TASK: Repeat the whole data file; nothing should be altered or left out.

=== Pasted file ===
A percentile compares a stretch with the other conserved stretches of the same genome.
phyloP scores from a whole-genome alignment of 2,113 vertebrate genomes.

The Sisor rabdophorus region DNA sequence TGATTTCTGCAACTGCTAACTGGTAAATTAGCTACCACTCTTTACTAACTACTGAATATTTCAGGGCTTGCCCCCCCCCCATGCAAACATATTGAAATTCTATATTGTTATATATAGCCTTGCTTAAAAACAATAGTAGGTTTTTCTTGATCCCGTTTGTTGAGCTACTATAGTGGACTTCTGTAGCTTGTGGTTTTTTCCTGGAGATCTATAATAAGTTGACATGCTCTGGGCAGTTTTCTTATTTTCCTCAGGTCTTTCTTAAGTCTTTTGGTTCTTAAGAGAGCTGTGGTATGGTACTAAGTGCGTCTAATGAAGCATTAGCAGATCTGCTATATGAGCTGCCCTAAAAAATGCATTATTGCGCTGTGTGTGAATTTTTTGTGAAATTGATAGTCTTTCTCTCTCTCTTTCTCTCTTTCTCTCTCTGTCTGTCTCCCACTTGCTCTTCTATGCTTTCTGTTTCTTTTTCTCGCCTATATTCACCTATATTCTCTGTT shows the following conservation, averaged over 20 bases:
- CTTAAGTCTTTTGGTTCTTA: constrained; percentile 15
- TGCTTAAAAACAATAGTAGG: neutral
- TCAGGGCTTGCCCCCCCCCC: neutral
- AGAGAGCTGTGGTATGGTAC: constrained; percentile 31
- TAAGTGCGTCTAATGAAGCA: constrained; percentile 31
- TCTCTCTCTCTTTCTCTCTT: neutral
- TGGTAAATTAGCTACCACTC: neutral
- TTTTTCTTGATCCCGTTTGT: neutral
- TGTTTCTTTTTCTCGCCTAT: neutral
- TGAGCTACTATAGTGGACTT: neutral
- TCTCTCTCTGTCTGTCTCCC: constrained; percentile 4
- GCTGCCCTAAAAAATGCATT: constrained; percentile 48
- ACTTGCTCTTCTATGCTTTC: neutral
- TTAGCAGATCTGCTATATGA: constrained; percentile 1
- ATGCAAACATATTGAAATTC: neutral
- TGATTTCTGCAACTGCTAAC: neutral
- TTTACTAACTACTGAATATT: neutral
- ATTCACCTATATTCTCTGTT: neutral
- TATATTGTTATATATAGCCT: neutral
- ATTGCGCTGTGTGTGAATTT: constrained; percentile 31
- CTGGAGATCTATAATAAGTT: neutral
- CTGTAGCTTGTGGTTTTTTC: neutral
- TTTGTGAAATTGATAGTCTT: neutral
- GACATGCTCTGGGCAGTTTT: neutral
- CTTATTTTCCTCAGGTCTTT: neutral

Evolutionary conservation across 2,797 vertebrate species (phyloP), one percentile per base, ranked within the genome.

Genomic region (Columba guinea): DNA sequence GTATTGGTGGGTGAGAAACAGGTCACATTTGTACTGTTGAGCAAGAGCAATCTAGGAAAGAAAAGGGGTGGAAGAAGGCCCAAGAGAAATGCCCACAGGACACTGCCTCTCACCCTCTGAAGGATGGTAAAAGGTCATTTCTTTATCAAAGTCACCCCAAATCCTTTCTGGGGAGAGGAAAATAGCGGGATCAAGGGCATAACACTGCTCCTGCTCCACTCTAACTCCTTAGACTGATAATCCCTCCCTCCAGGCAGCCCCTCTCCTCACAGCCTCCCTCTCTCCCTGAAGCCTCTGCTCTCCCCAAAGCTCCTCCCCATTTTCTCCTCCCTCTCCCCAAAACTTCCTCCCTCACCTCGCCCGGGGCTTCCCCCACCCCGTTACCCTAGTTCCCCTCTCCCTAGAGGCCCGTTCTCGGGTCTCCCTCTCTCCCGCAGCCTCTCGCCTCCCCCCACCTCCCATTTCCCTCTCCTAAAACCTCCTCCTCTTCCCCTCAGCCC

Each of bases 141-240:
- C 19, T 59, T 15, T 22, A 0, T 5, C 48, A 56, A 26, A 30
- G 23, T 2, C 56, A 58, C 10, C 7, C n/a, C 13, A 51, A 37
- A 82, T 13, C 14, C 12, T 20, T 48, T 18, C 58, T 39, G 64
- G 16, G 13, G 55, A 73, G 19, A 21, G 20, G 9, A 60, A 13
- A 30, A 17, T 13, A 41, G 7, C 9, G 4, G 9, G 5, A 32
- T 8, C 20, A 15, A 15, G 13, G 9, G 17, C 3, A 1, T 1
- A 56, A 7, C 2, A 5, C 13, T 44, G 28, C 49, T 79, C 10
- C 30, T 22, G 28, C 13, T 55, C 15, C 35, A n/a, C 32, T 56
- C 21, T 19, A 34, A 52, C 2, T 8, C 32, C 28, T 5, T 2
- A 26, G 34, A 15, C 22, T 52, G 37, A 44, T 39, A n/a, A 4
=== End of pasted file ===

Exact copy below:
A percentile compares a stretch with the other conserved stretches of the same genome.
phyloP scores from a whole-genome alignment of 2,113 vertebrate genomes.

The Sisor rabdophorus region DNA sequence TGATTTCTGCAACTGCTAACTGGTAAATTAGCTACCACTCTTTACTAACTACTGAATATTTCAGGGCTTGCCCCCCCCCCATGCAAACATATTGAAATTCTATATTGTTATATATAGCCTTGCTTAAAAACAATAGTAGGTTTTTCTTGATCCCGTTTGTTGAGCTACTATAGTGGACTTCTGTAGCTTGTGGTTTTTTCCTGGAGATCTATAATAAGTTGACATGCTCTGGGCAGTTTTCTTATTTTCCTCAGGTCTTTCTTAAGTCTTTTGGTTCTTAAGAGAGCTGTGGTATGGTACTAAGTGCGTCTAATGAAGCATTAGCAGATCTGCTATATGAGCTGCCCTAAAAAATGCATTATTGCGCTGTGTGTGAATTTTTTGTGAAATTGATAGTCTTTCTCTCTCTCTTTCTCTCTTTCTCTCTCTGTCTGTCTCCCACTTGCTCTTCTATGCTTTCTGTTTCTTTTTCTCGCCTATATTCACCTATATTCTCTGTT shows the following conservation, averaged over 20 bases:
- CTTAAGTCTTTTGGTTCTTA: constrained; percentile 15
- TGCTTAAAAACAATAGTAGG: neutral
- TCAGGGCTTGCCCCCCCCCC: neutral
- AGAGAGCTGTGGTATGGTAC: constrained; percentile 31
- TAAGTGCGTCTAATGAAGCA: constrained; percentile 31
- TCTCTCTCTCTTTCTCTCTT: neutral
- TGGTAAATTAGCTACCACTC: neutral
- TTTTTCTTGATCCCGTTTGT: neutral
- TGTTTCTTTTTCTCGCCTAT: neutral
- TGAGCTACTATAGTGGACTT: neutral
- TCTCTCTCTGTCTGTCTCCC: constrained; percentile 4
- GCTGCCCTAAAAAATGCATT: constrained; percentile 48
- ACTTGCTCTTCTATGCTTTC: neutral
- TTAGCAGATCTGCTATATGA: constrained; percentile 1
- ATGCAAACATATTGAAATTC: neutral
- TGATTTCTGCAACTGCTAAC: neutral
- TTTACTAACTACTGAATATT: neutral
- ATTCACCTATATTCTCTGTT: neutral
- TATATTGTTATATATAGCCT: neutral
- ATTGCGCTGTGTGTGAATTT: constrained; percentile 31
- CTGGAGATCTATAATAAGTT: neutral
- CTGTAGCTTGTGGTTTTTTC: neutral
- TTTGTGAAATTGATAGTCTT: neutral
- GACATGCTCTGGGCAGTTTT: neutral
- CTTATTTTCCTCAGGTCTTT: neutral

Evolutionary conservation across 2,797 vertebrate species (phyloP), one percentile per base, ranked within the genome.

Genomic region (Columba guinea): DNA sequence GTATTGGTGGGTGAGAAACAGGTCACATTTGTACTGTTGAGCAAGAGCAATCTAGGAAAGAAAAGGGGTGGAAGAAGGCCCAAGAGAAATGCCCACAGGACACTGCCTCTCACCCTCTGAAGGATGGTAAAAGGTCATTTCTTTATCAAAGTCACCCCAAATCCTTTCTGGGGAGAGGAAAATAGCGGGATCAAGGGCATAACACTGCTCCTGCTCCACTCTAACTCCTTAGACTGATAATCCCTCCCTCCAGGCAGCCCCTCTCCTCACAGCCTCCCTCTCTCCCTGAAGCCTCTGCTCTCCCCAAAGCTCCTCCCCATTTTCTCCTCCCTCTCCCCAAAACTTCCTCCCTCACCTCGCCCGGGGCTTCCCCCACCCCGTTACCCTAGTTCCCCTCTCCCTAGAGGCCCGTTCTCGGGTCTCCCTCTCTCCCGCAGCCTCTCGCCTCCCCCCACCTCCCATTTCCCTCTCCTAAAACCTCCTCCTCTTCCCCTCAGCCC

Each of bases 141-240:
- C 19, T 59, T 15, T 22, A 0, T 5, C 48, A 56, A 26, A 30
- G 23, T 2, C 56, A 58, C 10, C 7, C n/a, C 13, A 51, A 37
- A 82, T 13, C 14, C 12, T 20, T 48, T 18, C 58, T 39, G 64
- G 16, G 13, G 55, A 73, G 19, A 21, G 20, G 9, A 60, A 13
- A 30, A 17, T 13, A 41, G 7, C 9, G 4, G 9, G 5, A 32
- T 8, C 20, A 15, A 15, G 13, G 9, G 17, C 3, A 1, T 1
- A 56, A 7, C 2, A 5, C 13, T 44, G 28, C 49, T 79, C 10
- C 30, T 22, G 28, C 13, T 55, C 15, C 35, A n/a, C 32, T 56
- C 21, T 19, A 34, A 52, C 2, T 8, C 32, C 28, T 5, T 2
- A 26, G 34, A 15, C 22, T 52, G 37, A 44, T 39, A n/a, A 4